What We Know About Eulalio Tordil

The 62-year-old federal security officer accused of shooting his estranged wife to death as she waited for her two daughters in the parking lot of their suburban Washington, D.C. high school had threatened suicide by cop, according to police.

Eulalio Tordil has been connected to two other deadly parking lot shootings the next morning. As investigators worked to figure out if the same weapon used to kill Gladys Tordil, 44, was used in Friday morning's mall and shopping center shootings, more information about Tordil began to emerge.

A protective order was filed against Tordil in March, affecting his job. Gladys Tordil accused her husband of physical abuse, using a military-like discipline with her daughters, sexually abusing two minors and forcing minors to watch pornography.

Tordil was placed on administrative leave and forced to surrender his government-issued weapons, badge and credentials. It was at that point, according to police, Tordil told them he wanted to commit suicide by cop.

Gladys Tordil

Tordil's work as a security administrator for Homeland Security began in 2004, according to the website FederalPay.org. He moved from the D.C. area to Arizon from 2006 – 2012, then worked in Nevada before returning to his current job in 2014.

Officials say Tordil supervised contract employees who handle security at the entrances of federal facilities. He was at the top pay grade for that position, GS-12, making a base salary of $90,744.

The Adelphi man's most recent address is the 1800 block of Metzerott Road.

Thursday afernoon, police say Tordil followed his estranged wife to High Point High School in Beltsville, MD. She was there to pick up her daughters who are both seniors. Tordil first shot and wounded a man who tried to intervene, and then shot Gladys multiple times, police say.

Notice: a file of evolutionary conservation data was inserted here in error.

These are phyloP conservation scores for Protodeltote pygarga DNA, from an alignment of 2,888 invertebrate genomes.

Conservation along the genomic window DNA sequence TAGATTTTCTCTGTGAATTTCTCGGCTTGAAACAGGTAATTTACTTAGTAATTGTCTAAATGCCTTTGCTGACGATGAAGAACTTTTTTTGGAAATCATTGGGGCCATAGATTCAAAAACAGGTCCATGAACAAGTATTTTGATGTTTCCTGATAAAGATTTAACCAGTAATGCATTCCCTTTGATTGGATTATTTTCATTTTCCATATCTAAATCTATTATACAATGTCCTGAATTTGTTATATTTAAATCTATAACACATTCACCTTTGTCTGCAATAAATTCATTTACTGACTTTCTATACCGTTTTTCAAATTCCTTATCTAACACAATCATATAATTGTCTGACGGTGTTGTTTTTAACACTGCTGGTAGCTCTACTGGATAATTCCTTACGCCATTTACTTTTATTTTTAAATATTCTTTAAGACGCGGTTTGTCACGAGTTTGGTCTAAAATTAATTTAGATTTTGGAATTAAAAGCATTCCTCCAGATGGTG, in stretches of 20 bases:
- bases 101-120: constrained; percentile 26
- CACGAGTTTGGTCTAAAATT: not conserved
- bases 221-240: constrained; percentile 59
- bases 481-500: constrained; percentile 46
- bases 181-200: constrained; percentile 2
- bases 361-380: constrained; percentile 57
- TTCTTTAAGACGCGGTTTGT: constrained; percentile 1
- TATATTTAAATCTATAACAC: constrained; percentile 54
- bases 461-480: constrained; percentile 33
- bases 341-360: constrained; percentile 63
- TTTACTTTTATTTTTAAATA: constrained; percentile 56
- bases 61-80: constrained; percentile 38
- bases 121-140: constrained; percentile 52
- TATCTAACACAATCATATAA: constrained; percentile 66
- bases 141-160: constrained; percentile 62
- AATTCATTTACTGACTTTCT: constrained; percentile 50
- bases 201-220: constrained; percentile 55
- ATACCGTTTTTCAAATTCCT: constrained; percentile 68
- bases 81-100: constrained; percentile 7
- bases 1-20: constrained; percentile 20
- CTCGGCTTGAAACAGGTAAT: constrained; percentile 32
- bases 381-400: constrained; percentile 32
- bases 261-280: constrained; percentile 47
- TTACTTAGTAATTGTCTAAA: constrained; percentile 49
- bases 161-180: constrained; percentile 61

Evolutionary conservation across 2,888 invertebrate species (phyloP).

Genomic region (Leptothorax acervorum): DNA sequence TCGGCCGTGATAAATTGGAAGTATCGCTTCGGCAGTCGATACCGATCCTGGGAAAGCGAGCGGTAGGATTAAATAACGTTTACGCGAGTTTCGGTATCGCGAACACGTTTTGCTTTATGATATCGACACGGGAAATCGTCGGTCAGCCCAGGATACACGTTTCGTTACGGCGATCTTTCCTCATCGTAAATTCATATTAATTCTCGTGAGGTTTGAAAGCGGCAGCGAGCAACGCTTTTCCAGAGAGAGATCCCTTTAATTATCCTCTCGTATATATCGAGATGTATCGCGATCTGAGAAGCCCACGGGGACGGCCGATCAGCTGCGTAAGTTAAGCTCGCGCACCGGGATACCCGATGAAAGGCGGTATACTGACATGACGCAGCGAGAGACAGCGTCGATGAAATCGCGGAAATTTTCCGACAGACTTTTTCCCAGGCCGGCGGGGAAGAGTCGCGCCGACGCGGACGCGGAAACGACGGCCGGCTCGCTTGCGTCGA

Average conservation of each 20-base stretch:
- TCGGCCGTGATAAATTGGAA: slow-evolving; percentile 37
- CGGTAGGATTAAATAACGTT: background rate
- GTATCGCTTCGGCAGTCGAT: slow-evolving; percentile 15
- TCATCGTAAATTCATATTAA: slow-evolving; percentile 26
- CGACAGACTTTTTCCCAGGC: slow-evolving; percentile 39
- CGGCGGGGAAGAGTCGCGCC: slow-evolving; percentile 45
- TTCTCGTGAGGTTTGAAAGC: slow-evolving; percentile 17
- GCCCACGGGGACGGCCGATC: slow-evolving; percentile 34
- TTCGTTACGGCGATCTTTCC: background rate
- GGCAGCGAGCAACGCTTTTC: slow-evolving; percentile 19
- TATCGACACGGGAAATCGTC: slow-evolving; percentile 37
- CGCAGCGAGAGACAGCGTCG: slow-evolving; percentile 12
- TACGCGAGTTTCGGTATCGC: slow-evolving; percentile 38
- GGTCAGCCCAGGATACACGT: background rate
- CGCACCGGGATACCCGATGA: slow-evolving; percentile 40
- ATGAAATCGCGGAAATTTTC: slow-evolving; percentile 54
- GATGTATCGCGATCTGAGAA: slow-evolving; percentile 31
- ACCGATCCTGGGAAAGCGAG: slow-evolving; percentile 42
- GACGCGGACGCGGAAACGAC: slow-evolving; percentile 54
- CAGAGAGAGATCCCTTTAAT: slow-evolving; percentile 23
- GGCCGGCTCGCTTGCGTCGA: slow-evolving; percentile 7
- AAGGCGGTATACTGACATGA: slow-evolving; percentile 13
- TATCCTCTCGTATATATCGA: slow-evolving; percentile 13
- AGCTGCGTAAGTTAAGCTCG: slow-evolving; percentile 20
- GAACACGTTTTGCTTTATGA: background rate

Tordil fled the scene, evading police until after Friday's two fatal shootings at Westfield Montgomery Mall in Bethesda, MD and Aspen Hill shopping center about 10 miles away.

A plainclothes police officer spotted Tordil around 1:40 p.m. walking into a Dunkin Donuts at the Northgate shopping center -- directly across the street from Aspen Hill shopping center. Tordil walked from store to store. Police hung back, watching, for an hour.

"Knowing his behavior today, knowing of statements he made in the past, we did not want to endanger anyone and have a shootout when we took him into custody and that's why he was taken into custody the way he was," Montgomery County Police Chief Thomas Manger said.

When Tordil got back to his car, police surrounded it and pinned him down, bringing a peaceful end to a strategy they described as tense, but tactical.

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